This damaging potential of cyber attacks along with ongoing counter-terrorism efforts make cyber security an even more valid concern that already prompted US government to invest in developing defensive as well as serious offensive capabilities not just towards their international adversaries but also towards its own citizens. The Patriot Act is still in full force; the debate over end-to-end encryption is ongoing. At the same time government has increased the use of wiretapping devices such as Carnivore and Magic Lantern, all amounting to sacrifices of civil liberties domestically. Yet, the double bind in the name of national security protection is not entirely avoidable. But what about the traditional warfare? If we have to sacrifice our privacy to fight cyber wars more efficiently, can cyber wars at least eliminate the need for bloodshed?

Economist Scott Borg from U.S. Cyber Consequences Unit, a nonprofit research institute that studies cyber threats thinks that it is possible. He estimates that “a shutdown of electric power to any sizable region for more than ten days would stop over 70 percent of all economic activity in that region. “If you can do that with a pure cyber attack on only one critical infrastructure, why would you bother with any traditional military attack?”” (Evolution of cyberwarfare)

Unfortunately, the future of traditional military response is still rather solid. The US is ready to retaliate over the net as well as use physical weapons. Perhaps, Richard A. Clarke, dubbed by Tim Wiener of New York times as the National Security Council's counterterrorism czar clearly summarizes government’s position saying that an attack on Government computers can be considered as no less than an ''electronic Pearl Harbor'' and ''as bad as being attacked by bombs,'' adding that ''an attack on American cyberspace is an attack on the United States'' that should trigger a military response. Such a position just adds more controversy to what actually constitutes as an act of war requiring military response.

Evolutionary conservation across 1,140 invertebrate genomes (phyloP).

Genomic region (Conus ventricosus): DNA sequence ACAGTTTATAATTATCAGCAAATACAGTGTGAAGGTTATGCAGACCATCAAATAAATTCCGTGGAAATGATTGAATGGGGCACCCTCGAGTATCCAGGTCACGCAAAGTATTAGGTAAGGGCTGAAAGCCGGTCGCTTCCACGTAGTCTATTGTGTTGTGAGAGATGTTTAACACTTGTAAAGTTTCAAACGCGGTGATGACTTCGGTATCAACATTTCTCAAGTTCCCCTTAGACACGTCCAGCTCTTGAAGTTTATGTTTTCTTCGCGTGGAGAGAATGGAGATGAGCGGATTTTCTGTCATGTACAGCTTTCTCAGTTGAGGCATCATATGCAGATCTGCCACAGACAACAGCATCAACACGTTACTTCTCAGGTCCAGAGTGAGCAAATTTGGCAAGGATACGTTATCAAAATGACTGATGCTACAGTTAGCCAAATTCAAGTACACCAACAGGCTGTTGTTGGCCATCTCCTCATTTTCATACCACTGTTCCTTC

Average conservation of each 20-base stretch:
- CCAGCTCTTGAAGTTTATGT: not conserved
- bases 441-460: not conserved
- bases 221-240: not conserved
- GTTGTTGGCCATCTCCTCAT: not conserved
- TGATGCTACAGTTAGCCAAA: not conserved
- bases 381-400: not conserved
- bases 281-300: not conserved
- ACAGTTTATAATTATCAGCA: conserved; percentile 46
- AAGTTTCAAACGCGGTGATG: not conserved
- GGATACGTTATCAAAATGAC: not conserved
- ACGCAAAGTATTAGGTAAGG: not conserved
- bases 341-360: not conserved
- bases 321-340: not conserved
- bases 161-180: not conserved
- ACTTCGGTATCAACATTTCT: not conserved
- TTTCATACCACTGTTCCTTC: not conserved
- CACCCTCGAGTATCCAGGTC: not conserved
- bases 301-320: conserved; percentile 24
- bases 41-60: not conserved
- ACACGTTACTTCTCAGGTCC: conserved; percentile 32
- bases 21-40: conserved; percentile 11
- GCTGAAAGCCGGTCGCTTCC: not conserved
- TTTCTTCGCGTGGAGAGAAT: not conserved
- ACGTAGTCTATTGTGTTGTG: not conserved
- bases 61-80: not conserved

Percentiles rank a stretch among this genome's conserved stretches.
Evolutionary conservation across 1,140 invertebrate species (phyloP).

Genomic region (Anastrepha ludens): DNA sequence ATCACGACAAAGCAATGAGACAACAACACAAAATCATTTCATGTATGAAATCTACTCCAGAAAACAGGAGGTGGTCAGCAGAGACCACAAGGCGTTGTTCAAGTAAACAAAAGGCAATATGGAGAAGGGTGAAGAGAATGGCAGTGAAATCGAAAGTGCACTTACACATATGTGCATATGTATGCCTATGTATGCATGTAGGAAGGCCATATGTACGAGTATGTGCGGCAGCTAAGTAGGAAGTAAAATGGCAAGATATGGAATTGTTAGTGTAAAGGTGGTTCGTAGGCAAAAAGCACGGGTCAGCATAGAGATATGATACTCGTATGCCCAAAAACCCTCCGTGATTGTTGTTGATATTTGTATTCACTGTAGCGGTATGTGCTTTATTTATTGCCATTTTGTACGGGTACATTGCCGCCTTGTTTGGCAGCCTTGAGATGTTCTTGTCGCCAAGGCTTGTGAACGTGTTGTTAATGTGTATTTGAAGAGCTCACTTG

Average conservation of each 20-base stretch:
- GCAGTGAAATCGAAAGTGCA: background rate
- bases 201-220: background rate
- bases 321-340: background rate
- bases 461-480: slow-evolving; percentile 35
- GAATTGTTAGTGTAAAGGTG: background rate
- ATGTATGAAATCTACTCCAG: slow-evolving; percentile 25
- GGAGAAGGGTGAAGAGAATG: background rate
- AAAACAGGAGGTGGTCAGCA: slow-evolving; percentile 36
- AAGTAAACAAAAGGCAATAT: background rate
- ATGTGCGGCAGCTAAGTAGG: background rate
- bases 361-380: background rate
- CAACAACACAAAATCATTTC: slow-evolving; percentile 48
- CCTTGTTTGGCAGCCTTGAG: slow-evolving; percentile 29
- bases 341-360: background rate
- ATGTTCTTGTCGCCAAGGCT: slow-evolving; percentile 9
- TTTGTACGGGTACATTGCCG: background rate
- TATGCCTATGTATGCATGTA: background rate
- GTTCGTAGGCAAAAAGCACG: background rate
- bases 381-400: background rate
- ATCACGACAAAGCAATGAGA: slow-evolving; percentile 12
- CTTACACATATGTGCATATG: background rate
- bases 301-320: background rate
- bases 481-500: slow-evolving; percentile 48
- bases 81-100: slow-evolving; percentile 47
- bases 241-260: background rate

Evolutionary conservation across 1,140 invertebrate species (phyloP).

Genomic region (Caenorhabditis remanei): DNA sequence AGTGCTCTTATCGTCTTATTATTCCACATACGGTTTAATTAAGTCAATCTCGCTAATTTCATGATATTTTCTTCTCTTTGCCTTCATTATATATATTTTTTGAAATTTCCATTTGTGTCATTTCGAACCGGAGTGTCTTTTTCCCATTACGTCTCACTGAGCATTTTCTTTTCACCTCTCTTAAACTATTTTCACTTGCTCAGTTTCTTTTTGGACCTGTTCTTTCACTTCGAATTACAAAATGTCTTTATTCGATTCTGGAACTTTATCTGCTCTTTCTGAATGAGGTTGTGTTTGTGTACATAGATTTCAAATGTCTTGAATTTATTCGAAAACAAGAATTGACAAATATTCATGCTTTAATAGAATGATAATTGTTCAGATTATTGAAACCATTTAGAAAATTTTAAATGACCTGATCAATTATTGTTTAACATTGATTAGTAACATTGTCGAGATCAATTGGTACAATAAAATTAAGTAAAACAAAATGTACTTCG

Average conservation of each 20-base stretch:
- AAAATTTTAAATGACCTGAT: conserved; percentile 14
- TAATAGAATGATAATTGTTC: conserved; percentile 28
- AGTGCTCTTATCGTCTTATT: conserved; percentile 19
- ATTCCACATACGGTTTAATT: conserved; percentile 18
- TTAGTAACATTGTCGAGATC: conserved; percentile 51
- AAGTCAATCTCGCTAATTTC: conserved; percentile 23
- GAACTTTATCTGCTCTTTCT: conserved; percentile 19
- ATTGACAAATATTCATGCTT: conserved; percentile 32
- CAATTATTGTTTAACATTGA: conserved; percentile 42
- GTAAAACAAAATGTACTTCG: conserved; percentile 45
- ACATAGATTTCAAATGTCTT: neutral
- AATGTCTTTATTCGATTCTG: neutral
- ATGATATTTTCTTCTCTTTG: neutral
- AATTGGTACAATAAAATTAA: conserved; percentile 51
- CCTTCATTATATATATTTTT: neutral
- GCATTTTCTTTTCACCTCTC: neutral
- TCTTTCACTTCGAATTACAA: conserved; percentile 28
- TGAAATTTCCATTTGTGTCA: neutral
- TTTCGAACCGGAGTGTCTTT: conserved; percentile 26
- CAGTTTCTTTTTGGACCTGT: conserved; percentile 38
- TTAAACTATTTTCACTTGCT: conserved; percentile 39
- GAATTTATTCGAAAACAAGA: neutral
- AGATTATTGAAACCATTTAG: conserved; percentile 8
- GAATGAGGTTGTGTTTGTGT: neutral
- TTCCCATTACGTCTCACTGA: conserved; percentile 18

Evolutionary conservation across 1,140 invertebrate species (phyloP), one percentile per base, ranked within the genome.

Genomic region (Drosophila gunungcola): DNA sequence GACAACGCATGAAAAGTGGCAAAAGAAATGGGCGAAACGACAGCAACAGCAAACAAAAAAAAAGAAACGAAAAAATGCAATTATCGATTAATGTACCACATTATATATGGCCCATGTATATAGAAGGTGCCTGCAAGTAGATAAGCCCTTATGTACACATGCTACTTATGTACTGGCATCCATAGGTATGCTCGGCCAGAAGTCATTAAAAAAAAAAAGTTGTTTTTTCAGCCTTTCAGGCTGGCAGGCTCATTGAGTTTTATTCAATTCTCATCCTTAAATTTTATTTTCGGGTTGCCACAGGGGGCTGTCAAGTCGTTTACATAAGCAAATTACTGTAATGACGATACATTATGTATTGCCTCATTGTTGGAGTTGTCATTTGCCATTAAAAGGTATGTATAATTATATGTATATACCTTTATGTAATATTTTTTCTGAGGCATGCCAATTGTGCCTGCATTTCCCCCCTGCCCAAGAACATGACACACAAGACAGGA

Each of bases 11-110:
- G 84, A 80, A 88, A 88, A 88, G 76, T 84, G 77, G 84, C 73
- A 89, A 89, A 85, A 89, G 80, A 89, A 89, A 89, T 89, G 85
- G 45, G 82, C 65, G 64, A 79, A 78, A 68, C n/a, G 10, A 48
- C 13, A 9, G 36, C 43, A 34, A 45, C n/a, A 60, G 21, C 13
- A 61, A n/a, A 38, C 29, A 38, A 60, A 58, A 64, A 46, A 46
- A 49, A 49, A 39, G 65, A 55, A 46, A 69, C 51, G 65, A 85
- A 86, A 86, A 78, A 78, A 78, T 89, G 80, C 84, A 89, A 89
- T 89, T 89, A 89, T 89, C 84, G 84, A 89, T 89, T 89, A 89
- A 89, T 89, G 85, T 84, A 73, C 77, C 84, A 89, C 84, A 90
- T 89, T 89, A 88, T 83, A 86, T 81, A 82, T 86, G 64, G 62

Here the United States Military Rules of Engagement or ROE presupposing the use of force when necessary come in handy. ROE allow to bypass the congress in dealing with cyber attacks, simplifying otherwise cumbersome process that would have to address ever evolving technological issues.

Thus it follows that in 21st century we might have a combination of traditional and cyber warfare. From a moral standpoint even the most detrimental cyber attack on national infrastructure cannot be compared with the irreversible implications of casualties that traditionally have been used as the most effective leverage and a hard line in diplomatic negotiations. So far history has not proven that this status quo of a wartime is going to change. With such an outlook, we can only hope that there will be something left to fight about in the 22nd century.

  • This essay collected some quotes, and took the edgy position that notional governments will engage in offensive actions directed against other governments' information infrastructure. But there was no critical analysis. If this is about defacing web pages, can we have some sense of perspective, please? If actual critical technological infrastructure is subject to remote shutdown through unauthorized access, it should stop running Windows. If the point is that there will be sabotage to complex social systems perpetrated by insiders working in collaboration with the enemy, large-scale sabotage is an objective of every government in wartime, but its successful coordination is surprisingly rare, and this will remain true regardless of the degree of "digitization" in the relevant infrastructure sectors.

  • Microsoft, of course, does not want anybody to notice that 99% of all this blather has to do with the fact that Windows is not an operating system that can or should be trusted with presence anywhere serious security might be important. We have passed the high water-mark of danger on this front: ten or at most fifteen years from now Windows will be a vanishing part of the obsolete infrastructure, and we won't be so worried about remote hacking anymore. In the meantime, why don't you help, by explaining what all this vulnerability is really about? Who is doing what to whom?


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r2 - 08 Feb 2009 - 21:13:25 - EbenMoglen